Rabbits and Eggs
I didn’t want to bore anyone with another post about myself for at least one week, but in light of the holiday I figured I would share some of my Easter memories and musings. This year, like most years, I almost forgot that Easter was coming. Last week my brother asked me, “Are you working next Friday?” My brain rolled over a few times before it told me that the next Friday would be Good Friday. I managed to utter a puzzled “Yes, of course,” before I realized that meant Easter was in less than two weeks, and I’d have to go to the usual family dinner.
It’s not that I don’t like my family, and of course they shower me with love because they fear if they don’t, I’ll turn into a dragon like Maleficent did in Sleeping Beauty.
I’m just not a religious person, and I have a tough time believing in resurrection. I also don’t understand why the date we celebrate Jesus’s resurrection is different every year, but the date we celebrate his birth is always the same, but I digress. This Easter, I would have preferred to stay home and watch the 1980s revival of The Twilight Zone as a way of punishing myself for not doing housework. But because today was my three-month-old nephew’s first Easter, and I’m apparently the only member of my family who can make macaroni and cheese without opening a box of Kraft, I was up early this morning getting ready to spend the day at my sister’s.
As I was peeling, chopping, and boiling, I thought about why I get so grumpy about Easter. No, I’m not religious, but I’m quite the hypocrite because I love to celebrate Christmas. Christmas is cool for adult heathens because we can spike the eggnog, sing the Snow Miser/Heat Miser song from The Year Without a Santa Claus at top volume, and wear novelty hats and sweaters without judgment. Also everyone knows that Coca Cola bought the concept of Christmas decades ago. Easter is harder to get into as a non-Christian adult. No one lets me join in on the egg hunt, and I have to pretend I have kids when I spend $30 on Easter candy.
I loved Easter as a kid, although back then I couldn’t have told you much about the religious aspect of the holiday. My parents were either progressive or odd (depending on who you ask), and they didn’t take us to church or catechism like most Portuguese parents around here did with their kids. I knew we were celebrating because Jesus died and then came back from the dead. I just wondered why, since he’d come back, he wasn’t still here on Earth.
I did not get a satisfying answer to that question, so I was just a bit skeptical. However, I had no problem believing in the Easter Bunny. He reliably brought baskets of candy, toys, and books every Easter morning, and he did so almost undetected. I say almost because one Easter morning when my sister and I were up early watching Calliope (one of those shows I remember watching, but not in any sort of detail) she told me she saw the Easter Bunny one time. Later on, I swear I saw him outside, too. Since I’m legally blind, it was probably a smudge on the window, but I was convinced. I believed in the Easter Bunny for a few years after I stopped believing in Santa Claus. Now I realize that was silly, because if a rabbit ever got into our house, I’m fairly sure my mother would run out screaming.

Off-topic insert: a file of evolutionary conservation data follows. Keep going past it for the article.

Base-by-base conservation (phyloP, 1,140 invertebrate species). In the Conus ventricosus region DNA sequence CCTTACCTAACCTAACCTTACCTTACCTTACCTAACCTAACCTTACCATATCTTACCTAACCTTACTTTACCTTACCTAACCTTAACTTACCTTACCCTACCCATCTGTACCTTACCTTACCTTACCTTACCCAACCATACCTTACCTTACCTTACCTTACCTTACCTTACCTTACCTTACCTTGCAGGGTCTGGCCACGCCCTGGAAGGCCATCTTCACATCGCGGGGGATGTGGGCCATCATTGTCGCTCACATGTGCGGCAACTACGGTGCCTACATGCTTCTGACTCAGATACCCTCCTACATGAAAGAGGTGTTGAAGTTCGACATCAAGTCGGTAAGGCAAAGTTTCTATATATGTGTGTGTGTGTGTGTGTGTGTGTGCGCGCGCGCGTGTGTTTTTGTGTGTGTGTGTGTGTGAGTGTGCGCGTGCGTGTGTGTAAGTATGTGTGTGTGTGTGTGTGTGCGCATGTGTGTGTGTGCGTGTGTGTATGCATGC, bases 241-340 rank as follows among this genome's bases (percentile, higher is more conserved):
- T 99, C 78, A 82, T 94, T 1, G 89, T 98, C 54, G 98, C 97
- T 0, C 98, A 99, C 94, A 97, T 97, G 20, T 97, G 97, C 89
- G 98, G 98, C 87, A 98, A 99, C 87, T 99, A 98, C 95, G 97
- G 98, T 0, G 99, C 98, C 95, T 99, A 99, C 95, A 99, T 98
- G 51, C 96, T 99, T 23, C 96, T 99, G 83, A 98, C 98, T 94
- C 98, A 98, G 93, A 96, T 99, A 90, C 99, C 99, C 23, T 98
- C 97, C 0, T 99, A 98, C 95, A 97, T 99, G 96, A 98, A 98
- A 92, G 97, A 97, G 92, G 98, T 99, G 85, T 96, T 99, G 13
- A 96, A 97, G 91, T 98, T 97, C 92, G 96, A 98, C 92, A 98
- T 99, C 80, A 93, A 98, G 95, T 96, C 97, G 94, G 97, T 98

My parents were pretty good sports about Easter considered they never had baskets or colored eggs as children. I don’t know how my mother got those Easter baskets outside our bedroom doors when we checked for them at regular intervals. My dad, always wary of making a mess, even let me color Easter eggs once. Well, in truth he let me watch while he very carefully boiled and colored the eggs, but he did let me add food coloring to at least one of the cups of vinegar. It was a real leap of faith for him.
Another thing I loved at Easter was the clothing. Even though we didn’t go to church for Easter I got a new dress every year, and for a kid who couldn’t see colors, I really loved getting new dresses. The best part was that for the first few years of my life, my sister and I got matching Easter dresses along with matching white tights and matching impractical white shoes. I remember how I felt the year I was told Janet I would not be getting matching ensembles. I must have been around five or six years old, and Janet around eleven or twelve. I refused to believe Janet wouldn’t fit in kids’ clothing anymore. I wondered if there wasn’t some way we could still match. I would have been absolutely crushed, but getting a new (if non-matching) dress quickly shut me up--as it still does today.
In theory, there shouldn’t be any reason why I can’t enjoy Easter as much today as I did as a kid. I can still get candy delivered to my door, I can color my own eggs any way I want, and my sister and I can shop in the same clothing departments now. However, UPS workers aren’t quite as appealing as magical rabbits, Easter eggs are essentially useless, and matching outfits tend to look creepy on women in their thirties. Reading this almost makes me wish I could go back to the naïve wonder of childhood, but then I remember that as an adult I can keep listening to NPR even when Terry Gross says the next segment may not be appropriate for younger listeners.
If anyone is wondering if I had fun today, or if my attitude made my family miserable, the answers are “yes” and “probably not”. The best parts of my day were getting rave reviews for my potato salad and tons of smiles from my nephew. Whether you celebrated Easter, something else, or nothing at all, what were the best parts of your day?